Wednesday, April 14, 2010

Racism and Prejudice in Egypt

There is nothing in the world I hate more than racist bigots, and unfortunately most Egyptians are both. Being a racist is one thing, but NOT admitting that you are one takes the issue to a whole different level.

Some prejudice is expected, because of cultural/religious norms, such the prejudice against homosexuals, atheists, and other people who do not abide to the norms. Yet, some other forms of prejudice are just mind boggling: like the 'color' prejudice in Egypt. Yes, it is a color prejudice. If you are not a certain hue of white, you are inferior by Egyptian standards—God forbid that you might actually be black!!

The irony of it all is that Egyptians are not Nordic Aryan descendants of Vikings. We are Africans, among of course a wonderful and exotic mix of races that our DNA has picked up through thousands of years of foreign invasions of the land of the Nile. I suppose that therein lies the problem, foreign invasions! Through hundreds of years of Turks ruling Egypt (who have fairer skin than the native population), fair skin became associated with superiority and dark skin with the working slaves! And hence was born the infamous 'khawaga complex'. No matter how pathetic this may seem, it is true. The Egyptians identified more with the oppressors, instead of wanting to break the cycle, they were eager to mate with the invaders so that they would have 'whiter' kids. To this day, having 'Turkish blood' is supposed to be a sign of superiority!! Heck, come to think all of the invaders were white: Romans, the Brits (C'mon, you can't count the French-they didn't stay long enough!)

This might just seem like a lesson in pseudo-history (or at least my interpretation of history); when in fact this little tale has modern day repercussions. Kids at 'International' schools, with highly educated parents, play 'who-is-whiter' games. The 'fairest of them all' gets to be Cinderella or, appropriately, Snow White. And the darkest? Well, one of the evil step-sisters or a maid in the palace of the princess. This is , albeit psychologically damaging, small-scale discrimination.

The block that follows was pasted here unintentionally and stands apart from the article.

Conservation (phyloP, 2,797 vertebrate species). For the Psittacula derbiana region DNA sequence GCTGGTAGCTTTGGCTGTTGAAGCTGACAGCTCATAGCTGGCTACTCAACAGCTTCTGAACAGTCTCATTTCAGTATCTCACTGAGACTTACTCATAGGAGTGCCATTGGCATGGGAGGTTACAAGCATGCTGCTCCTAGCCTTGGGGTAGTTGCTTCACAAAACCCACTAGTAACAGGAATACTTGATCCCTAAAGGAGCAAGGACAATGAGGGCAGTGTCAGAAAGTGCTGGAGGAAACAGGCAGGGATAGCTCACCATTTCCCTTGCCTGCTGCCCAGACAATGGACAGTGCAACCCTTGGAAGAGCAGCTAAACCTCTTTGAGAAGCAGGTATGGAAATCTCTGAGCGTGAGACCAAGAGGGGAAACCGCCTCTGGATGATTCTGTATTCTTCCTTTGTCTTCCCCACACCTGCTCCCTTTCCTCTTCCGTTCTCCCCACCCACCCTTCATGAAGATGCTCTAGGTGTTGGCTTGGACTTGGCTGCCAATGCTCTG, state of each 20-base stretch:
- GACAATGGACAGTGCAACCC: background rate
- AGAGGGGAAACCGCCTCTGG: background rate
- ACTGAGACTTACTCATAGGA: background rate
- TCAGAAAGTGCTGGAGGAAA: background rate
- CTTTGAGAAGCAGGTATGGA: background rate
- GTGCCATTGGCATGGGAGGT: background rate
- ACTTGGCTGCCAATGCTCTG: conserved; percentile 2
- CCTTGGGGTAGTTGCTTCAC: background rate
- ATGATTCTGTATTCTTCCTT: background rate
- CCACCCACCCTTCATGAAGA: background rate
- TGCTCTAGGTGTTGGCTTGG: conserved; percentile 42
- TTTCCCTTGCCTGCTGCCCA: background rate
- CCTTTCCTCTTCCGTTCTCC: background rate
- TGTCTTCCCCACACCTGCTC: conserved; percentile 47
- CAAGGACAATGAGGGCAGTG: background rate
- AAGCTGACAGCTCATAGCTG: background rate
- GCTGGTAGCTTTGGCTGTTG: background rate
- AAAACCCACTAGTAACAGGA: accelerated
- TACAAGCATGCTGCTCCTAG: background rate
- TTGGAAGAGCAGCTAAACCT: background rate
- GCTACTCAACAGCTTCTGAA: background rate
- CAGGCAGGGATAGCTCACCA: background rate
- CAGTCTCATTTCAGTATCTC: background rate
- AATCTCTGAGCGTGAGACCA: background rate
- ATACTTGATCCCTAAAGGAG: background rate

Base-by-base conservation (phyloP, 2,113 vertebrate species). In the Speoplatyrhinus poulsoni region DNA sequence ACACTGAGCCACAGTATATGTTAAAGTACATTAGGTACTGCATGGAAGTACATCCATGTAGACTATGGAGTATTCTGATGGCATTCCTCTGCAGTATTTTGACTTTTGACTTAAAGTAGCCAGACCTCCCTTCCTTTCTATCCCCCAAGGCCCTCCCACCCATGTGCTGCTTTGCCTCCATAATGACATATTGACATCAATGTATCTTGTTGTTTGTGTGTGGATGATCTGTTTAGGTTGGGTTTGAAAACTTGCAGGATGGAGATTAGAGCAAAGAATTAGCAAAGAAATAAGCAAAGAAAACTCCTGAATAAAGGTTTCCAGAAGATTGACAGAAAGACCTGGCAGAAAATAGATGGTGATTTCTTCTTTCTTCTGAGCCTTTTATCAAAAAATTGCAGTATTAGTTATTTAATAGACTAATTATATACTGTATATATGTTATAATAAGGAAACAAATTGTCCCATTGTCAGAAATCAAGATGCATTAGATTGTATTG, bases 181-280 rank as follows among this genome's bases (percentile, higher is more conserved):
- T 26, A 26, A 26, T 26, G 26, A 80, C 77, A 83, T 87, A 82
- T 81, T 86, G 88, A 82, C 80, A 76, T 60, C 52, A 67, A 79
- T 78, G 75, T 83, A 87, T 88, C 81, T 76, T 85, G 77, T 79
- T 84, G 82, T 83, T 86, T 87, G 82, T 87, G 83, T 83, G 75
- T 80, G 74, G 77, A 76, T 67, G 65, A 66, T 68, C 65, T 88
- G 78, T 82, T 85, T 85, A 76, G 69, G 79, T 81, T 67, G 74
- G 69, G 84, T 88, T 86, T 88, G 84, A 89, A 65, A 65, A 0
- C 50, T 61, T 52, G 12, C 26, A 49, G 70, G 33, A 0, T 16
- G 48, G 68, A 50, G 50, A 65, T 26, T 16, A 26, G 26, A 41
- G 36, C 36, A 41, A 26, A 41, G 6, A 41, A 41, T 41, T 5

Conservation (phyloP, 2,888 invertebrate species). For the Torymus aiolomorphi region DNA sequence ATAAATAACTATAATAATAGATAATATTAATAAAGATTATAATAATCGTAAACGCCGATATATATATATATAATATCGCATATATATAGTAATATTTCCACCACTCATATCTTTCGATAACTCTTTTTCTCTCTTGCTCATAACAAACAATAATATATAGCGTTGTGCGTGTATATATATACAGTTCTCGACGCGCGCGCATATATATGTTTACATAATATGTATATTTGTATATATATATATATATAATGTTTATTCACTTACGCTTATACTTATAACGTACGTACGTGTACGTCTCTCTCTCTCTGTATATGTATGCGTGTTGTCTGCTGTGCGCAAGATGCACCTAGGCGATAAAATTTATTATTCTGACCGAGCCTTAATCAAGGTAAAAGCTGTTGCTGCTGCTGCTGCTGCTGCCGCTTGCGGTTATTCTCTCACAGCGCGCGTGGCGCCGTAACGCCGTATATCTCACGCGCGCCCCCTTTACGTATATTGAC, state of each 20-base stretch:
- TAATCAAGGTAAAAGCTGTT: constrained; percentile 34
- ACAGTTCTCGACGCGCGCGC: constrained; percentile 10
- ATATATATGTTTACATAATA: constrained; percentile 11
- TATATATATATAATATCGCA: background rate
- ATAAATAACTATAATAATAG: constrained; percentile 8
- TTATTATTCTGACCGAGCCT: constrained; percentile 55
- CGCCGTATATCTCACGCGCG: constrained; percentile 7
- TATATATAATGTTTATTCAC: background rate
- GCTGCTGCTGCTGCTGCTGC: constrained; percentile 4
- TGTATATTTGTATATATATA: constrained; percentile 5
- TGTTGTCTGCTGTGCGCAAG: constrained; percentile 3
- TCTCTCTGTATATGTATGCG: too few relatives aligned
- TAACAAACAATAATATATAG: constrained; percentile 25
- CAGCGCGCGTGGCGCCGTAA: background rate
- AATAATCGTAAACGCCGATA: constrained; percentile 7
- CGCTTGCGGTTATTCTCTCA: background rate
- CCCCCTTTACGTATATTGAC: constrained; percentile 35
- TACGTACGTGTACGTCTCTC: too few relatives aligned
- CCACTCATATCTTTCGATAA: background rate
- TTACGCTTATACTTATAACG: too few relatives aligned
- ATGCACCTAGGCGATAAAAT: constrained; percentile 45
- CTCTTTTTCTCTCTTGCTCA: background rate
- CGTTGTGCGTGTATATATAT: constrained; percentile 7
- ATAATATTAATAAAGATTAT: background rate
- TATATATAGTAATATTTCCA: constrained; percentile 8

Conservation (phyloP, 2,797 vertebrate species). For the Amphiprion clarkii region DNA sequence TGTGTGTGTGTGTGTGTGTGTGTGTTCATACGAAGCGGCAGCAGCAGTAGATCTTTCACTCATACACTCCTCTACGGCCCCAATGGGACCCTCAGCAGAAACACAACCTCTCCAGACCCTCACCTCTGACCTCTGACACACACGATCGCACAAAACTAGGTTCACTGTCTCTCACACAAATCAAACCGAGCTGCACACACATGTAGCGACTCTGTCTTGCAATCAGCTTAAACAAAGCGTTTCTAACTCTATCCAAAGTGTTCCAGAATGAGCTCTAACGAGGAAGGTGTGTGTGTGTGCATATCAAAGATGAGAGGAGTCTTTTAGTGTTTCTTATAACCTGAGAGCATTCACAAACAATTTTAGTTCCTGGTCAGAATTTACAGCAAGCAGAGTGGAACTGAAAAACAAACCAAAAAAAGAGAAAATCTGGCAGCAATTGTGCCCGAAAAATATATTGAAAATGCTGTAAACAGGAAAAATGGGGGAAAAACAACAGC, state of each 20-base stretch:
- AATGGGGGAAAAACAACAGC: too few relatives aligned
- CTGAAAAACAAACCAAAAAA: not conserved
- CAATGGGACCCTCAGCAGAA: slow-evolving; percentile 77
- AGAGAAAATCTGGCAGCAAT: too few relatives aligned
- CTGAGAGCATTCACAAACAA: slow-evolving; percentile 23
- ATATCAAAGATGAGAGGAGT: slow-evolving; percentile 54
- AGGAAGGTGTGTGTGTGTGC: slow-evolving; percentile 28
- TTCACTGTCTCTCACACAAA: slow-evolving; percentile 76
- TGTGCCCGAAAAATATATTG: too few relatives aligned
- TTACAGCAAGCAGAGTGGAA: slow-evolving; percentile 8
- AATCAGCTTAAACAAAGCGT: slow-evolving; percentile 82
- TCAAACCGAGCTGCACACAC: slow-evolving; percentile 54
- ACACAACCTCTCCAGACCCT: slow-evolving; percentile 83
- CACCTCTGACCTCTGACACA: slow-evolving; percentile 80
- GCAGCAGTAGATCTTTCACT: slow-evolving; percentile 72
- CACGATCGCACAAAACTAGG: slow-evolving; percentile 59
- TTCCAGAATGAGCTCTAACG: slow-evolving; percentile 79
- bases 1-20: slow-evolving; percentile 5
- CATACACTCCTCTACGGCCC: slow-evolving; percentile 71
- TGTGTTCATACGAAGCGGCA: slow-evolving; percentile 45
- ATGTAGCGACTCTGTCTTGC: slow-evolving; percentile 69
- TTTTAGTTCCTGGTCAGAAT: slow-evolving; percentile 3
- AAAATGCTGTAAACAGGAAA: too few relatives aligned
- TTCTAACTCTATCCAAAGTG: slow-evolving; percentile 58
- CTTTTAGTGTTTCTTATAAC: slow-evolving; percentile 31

The true victims of overt racism here are the Nubians. The quite, peace-loving, people down South who have been screwed over and over again for years. Their villages were drowned; their heritage sunk to the bottom of Lake Nasser, and the whole of Egypt just celebrated the building of the high dam. They are taunted on the streets. Their kids are made fun of, if dare to live up North. Even when a half-Nubian president, Anwar El Sadat, came to power, the word on the street was that he was 'too brown.' Zahy Hawwas came out a few years ago assuring Egyptians that Tutankhamon was Not BLACK! Being black is grounds to get you harassed on a Subway .

I still do believe that the problem goes beyond that. It is a problem of self-acceptance, of wanting all-things European, and turning away from who we truly are as a people. Parents, inadvertently, through all their subtle little comments and messages teach little 'brown' kids that they are somehow defective and inferior, that they should feel bad in their own skin—literally!

When my daughter came to me with the story I wrote earlier in the post, I told her that next time some kid talks about that in front of her she should say :'mommy says, we are not supposed about skin color. It is haram. And God doesn't like people who do it.' And then I showed her pictures of very beautiful black women, as pretty as Cinderella, to prove to her that beauty has nothing to do with skin color.
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